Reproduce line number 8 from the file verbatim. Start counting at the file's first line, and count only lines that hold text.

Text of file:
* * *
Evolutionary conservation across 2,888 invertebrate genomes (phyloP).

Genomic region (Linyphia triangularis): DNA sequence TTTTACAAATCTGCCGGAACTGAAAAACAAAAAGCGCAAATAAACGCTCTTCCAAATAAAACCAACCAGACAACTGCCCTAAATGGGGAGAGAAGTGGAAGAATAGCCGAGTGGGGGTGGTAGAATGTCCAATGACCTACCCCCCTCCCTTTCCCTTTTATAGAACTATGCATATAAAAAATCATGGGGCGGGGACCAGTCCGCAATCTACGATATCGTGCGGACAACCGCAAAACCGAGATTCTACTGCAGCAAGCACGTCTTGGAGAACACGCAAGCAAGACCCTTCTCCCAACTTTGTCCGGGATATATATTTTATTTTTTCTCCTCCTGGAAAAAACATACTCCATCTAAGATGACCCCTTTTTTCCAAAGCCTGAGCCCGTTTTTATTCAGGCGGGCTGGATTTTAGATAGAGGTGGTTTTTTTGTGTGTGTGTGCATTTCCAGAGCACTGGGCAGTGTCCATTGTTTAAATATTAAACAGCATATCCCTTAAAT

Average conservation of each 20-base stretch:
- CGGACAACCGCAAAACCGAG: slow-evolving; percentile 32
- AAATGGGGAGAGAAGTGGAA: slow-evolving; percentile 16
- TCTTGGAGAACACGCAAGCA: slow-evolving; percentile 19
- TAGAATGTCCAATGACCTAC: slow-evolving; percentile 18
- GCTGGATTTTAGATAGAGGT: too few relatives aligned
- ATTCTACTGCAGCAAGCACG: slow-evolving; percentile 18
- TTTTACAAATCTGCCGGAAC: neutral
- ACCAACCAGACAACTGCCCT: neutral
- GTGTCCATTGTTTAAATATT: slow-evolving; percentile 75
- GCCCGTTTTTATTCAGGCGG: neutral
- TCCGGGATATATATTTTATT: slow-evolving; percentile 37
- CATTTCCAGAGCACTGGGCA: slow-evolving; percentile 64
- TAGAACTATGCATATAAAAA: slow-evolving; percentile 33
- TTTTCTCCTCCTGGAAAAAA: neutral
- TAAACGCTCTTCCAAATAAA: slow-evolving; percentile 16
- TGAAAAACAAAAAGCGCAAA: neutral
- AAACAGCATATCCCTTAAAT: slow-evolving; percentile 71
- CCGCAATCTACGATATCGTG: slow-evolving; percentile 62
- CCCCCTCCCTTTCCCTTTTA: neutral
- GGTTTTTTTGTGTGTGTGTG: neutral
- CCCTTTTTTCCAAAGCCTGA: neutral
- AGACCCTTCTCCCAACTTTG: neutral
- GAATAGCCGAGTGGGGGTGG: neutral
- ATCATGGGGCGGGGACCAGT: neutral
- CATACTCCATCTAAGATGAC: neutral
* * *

- GCTGGATTTTAGATAGAGGT: too few relatives aligned